Voting. Was Air your views... godena's sup

Sun Aug 11 16:46:35 MDT 1996

More on the 'voting dilemma'...

> >I don't agree with your premise, that voting feels
> >comfortably ordinary to the  "average person".
> Enough people vote (ca. 100 million) that we can say,  as I did, that
> is "comfortably familiar" to the average American,  even,  I suspect, to a
> substantial number of those (60-70 million) who do not vote, but who,
> nonetheless, are passive participants in the electoral process.     This
> does not mean that they approve of politicians or the particular economic
> system that they serve and represent.     It simply means that this facet
> bourgeois democracy still enjoys at least the tacit support of most
> Americans.    It is,  in our epoch, a mass activity, and one pregnant with
> possibilities for the marxist left.

Indeed. But also pregnant with disasters. That's kind of the nature of
opportunity, don't you think?

The communists who approach each electoral question from the point of view:
"which strategy takes forward the class?" will build a thinking movement.
Those who open the scrapbook and say, "What did we do last time?" will,
probably, not.

> I have time and again criticized the CP's often unstinting support for
> Democrats who turned out to be fakers--or mere clowns--I have always
> preferred independent candidates or those running under the banner of the
> Communist Party--as I did--or a Party initiated front.    I have been

OK. Can you, for the benefit of newbies like me explain on behalf of the CP
majority (I'm impressed by your interpretation of democratic centralism,
incidentally - many on the left would consider it a crime to speak in public
against your party's line) why they have led the CPUSA into support for the

And the basis for you opposing it?

It appears, you see, that you are evaluating this question on a candidate by
candidate basis - this Democrat has a good position on abortion, that one is
known to support strikers, the other one is up against a particularly
reactionary Republican. But that is not helpful to the working class, who
need, not 'relatively good' capitalists getting elected, but class based
politics - the class sturggle through the mass participation in the
electoral process.

> on this.    On the other hand, do I think that, given the realistic
> alternative, that support for say,  Geo.   Crockett  or John Conyers or
> Dellums is, or was,  a mistake?    I do not.      And the role of the

Why? Do they advocate communism, speak at CP events, and build the CPUSA? Or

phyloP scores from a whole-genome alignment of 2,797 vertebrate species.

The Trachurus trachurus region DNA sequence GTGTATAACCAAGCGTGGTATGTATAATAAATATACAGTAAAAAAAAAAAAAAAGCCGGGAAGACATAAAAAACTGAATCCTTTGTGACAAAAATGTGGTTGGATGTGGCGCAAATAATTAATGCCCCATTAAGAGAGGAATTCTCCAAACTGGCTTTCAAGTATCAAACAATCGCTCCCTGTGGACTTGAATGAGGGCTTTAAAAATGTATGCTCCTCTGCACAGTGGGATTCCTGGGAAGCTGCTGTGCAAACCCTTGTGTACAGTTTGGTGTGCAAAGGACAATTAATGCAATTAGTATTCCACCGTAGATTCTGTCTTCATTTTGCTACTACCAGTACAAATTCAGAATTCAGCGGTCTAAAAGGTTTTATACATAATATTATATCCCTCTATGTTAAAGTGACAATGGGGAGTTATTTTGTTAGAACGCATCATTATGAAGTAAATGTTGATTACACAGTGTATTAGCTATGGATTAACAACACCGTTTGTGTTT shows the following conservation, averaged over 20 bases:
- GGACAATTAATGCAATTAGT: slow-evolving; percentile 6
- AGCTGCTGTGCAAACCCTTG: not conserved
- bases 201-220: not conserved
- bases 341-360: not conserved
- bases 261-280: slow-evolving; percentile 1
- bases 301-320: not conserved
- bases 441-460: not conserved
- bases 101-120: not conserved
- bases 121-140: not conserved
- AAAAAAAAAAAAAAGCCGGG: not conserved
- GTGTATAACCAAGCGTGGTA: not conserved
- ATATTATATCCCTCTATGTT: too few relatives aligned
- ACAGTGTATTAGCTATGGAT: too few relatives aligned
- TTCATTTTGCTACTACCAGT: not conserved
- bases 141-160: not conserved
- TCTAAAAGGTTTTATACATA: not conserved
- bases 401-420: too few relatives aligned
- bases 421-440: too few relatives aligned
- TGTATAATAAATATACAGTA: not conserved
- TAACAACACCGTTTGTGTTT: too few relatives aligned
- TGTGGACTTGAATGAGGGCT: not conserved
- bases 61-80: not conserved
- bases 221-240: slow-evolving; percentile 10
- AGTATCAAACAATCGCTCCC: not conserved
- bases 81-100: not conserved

do they just have a conscience?

Unless these people are class-struggle oriented then they are no use to the
working class. And if they are, then they should be pulled out of the
Democrats and into the workers' movement.

> in the earlier struggles for unemployment insurance,  Social Security,
> welfare rights and benefits,  and on behalf of national civil rights
> legislation has,  on the whole, been a positive one.     On the other
> as I stated on Friday,  the era in which the Democrat Party could be
> effectively pressured into endorsing ameliorative or progressive policies
> now past.    It is time,  simply,  for a new strategy.

THAT WAS YOUR STRATEGY? Pressuring the Democrats in endorsing ameliorative
or progressive policies? That took the place of independent working class
political action? Why - did the American working class lose faith in the

Or did the communists lose faith in the working class?

>       The second is to become social democrats,  go into politics under
> the rubric of one of the major parties (or their subsidiaries like Labor
> Party Advocates),  frankly accept the capitalist system, and work for
> whatever limited reforms are possible within it.

Whoa there. The LPA, I thought, were arguing for a political formation, a
mass party, based on the working class. If this is not true the coverage
they've received here in the bourgeois and left press has been wildly

But if it is true, I would have thought it represents the biggest step
forward for decades.

The first prerequisite for marxists has to be working class political
action, and a Labor / Labour Party is essential for that. TYou cannot just
wait to recruit the entire working class into the CPUSA, can you?

If there's a possiblity of a mass working class base, marxists have to be in
it, arguing for a marxist perspective. The SDF in the Labour Party quit at
the very first conference when the Party refused to adopt a maximim
communist programme. This was blatant sectarianism.

But at least they tried. Not involving yourself in the LP because it is not
communist, whilst at the same time advocating a vote for Clinton seems to me
completely upside down!


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